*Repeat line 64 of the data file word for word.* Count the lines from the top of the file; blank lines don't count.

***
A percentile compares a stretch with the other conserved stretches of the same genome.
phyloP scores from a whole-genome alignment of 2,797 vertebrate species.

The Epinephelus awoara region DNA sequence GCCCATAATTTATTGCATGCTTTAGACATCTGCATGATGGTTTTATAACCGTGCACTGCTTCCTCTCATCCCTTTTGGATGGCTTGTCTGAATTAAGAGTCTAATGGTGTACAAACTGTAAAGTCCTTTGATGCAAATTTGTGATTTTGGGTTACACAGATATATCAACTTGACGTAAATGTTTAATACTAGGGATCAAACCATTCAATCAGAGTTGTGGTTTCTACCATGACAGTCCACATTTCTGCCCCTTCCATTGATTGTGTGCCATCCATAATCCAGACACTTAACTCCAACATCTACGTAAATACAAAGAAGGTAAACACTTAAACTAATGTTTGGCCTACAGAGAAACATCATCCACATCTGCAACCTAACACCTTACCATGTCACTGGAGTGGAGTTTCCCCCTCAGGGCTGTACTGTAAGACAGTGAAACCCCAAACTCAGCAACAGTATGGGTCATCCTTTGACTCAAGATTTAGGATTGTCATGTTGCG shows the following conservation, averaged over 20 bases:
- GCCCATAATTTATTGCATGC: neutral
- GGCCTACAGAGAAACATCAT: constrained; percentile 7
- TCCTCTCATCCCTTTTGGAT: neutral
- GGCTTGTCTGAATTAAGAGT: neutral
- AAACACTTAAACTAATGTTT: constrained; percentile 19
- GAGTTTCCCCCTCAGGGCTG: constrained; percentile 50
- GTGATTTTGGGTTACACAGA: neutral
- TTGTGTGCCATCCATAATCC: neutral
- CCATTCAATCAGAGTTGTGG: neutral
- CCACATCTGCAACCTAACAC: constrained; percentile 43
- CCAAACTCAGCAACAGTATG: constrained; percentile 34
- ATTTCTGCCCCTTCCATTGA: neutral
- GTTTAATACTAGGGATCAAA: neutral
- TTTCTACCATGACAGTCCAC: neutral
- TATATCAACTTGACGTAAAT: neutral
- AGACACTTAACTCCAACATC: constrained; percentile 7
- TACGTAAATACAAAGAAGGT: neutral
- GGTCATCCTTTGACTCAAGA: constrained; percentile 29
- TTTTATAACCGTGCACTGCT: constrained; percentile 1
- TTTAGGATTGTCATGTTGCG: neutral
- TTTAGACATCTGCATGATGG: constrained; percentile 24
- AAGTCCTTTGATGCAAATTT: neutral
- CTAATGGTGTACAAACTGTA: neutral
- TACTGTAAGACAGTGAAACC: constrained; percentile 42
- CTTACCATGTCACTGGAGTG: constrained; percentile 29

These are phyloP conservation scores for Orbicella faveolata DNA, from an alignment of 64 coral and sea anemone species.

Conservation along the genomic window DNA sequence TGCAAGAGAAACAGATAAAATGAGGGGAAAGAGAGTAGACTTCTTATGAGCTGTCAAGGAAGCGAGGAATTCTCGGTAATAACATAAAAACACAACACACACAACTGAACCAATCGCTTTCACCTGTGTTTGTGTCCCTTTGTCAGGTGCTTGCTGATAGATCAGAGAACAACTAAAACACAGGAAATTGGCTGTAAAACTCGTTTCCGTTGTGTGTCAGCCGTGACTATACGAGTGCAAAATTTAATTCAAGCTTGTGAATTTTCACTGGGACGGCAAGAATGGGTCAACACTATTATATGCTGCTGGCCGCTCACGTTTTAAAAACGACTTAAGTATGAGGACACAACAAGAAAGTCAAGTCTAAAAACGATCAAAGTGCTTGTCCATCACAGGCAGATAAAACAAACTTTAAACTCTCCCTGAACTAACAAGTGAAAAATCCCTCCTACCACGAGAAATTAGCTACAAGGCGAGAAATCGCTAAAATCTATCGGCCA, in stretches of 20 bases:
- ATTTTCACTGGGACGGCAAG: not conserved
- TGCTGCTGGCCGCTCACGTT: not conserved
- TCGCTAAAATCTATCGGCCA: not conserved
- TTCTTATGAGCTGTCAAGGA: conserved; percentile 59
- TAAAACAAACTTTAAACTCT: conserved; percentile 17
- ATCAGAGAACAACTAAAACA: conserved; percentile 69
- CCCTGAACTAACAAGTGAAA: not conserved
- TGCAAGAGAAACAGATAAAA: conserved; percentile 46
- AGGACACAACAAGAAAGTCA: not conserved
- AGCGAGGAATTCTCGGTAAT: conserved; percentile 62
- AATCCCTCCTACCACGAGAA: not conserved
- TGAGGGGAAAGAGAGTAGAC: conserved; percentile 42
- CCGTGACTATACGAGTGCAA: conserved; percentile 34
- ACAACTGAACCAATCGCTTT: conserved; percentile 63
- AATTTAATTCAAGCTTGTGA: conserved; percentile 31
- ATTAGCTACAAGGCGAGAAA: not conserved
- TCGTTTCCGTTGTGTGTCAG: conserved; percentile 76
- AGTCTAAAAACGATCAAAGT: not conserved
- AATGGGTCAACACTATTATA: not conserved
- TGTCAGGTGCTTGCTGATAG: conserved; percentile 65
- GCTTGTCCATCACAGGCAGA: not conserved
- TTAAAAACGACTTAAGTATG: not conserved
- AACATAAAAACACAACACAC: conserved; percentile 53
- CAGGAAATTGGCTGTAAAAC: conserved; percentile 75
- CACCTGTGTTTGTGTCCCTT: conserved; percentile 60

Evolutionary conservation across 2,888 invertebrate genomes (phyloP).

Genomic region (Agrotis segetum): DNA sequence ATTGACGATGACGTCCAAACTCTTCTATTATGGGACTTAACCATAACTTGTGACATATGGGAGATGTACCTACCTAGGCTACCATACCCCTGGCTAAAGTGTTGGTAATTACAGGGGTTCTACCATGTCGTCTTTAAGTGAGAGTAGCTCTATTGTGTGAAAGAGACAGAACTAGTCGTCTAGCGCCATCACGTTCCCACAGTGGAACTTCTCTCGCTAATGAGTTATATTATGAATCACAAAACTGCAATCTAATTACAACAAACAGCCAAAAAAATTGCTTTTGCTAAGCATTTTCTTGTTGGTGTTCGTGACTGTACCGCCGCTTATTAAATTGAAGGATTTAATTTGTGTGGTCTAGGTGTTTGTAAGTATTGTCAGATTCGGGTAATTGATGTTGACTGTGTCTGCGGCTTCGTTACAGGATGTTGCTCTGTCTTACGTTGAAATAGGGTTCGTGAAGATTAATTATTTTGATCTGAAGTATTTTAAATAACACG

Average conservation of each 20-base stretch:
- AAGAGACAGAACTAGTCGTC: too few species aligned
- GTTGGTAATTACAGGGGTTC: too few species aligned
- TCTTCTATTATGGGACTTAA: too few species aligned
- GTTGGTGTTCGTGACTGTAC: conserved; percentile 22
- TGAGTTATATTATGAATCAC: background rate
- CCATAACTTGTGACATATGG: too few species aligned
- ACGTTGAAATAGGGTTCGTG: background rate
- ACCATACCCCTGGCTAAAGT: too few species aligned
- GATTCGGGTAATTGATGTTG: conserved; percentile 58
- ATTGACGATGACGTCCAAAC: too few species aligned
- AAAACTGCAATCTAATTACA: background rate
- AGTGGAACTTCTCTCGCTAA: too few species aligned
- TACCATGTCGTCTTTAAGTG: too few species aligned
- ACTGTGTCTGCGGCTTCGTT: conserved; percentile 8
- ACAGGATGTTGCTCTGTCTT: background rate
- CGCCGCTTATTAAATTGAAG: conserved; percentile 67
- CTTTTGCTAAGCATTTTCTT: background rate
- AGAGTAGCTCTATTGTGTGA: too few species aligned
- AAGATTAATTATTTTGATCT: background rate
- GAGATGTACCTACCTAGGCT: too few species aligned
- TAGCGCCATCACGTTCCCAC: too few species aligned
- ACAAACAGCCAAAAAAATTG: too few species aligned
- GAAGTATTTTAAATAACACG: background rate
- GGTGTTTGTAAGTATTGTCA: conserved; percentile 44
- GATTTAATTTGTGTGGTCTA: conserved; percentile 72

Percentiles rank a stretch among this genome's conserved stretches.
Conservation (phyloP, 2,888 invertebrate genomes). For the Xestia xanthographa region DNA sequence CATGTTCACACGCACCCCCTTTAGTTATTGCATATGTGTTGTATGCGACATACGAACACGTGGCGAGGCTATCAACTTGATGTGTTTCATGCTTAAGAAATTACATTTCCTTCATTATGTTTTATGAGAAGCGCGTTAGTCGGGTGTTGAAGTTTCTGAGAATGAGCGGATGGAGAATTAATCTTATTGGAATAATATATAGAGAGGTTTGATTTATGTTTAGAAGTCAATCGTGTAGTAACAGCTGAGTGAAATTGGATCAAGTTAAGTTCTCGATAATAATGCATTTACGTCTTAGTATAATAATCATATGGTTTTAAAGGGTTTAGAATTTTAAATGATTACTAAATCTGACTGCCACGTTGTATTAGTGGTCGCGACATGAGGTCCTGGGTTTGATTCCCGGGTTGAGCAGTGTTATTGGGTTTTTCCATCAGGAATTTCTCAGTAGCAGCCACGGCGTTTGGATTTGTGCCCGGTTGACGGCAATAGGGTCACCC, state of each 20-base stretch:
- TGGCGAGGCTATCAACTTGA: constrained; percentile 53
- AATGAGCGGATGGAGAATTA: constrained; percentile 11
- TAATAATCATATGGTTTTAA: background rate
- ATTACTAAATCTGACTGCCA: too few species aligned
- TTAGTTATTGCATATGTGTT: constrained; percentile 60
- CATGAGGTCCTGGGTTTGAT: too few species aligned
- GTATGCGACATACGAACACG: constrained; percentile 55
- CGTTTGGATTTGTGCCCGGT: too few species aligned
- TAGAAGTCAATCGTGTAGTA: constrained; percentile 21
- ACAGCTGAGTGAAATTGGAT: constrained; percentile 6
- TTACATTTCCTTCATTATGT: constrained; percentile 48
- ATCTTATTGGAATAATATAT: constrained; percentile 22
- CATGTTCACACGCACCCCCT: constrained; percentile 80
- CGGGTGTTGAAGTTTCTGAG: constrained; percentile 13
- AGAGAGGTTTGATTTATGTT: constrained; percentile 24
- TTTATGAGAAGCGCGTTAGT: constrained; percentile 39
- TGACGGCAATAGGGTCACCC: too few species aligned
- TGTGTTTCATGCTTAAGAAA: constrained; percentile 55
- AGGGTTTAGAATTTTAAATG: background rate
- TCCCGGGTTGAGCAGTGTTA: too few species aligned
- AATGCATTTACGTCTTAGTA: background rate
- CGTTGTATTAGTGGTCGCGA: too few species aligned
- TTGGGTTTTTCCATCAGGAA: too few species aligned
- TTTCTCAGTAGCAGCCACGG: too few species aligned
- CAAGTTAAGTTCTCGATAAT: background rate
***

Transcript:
- CCATAACTTGTGACATATGG: too few species aligned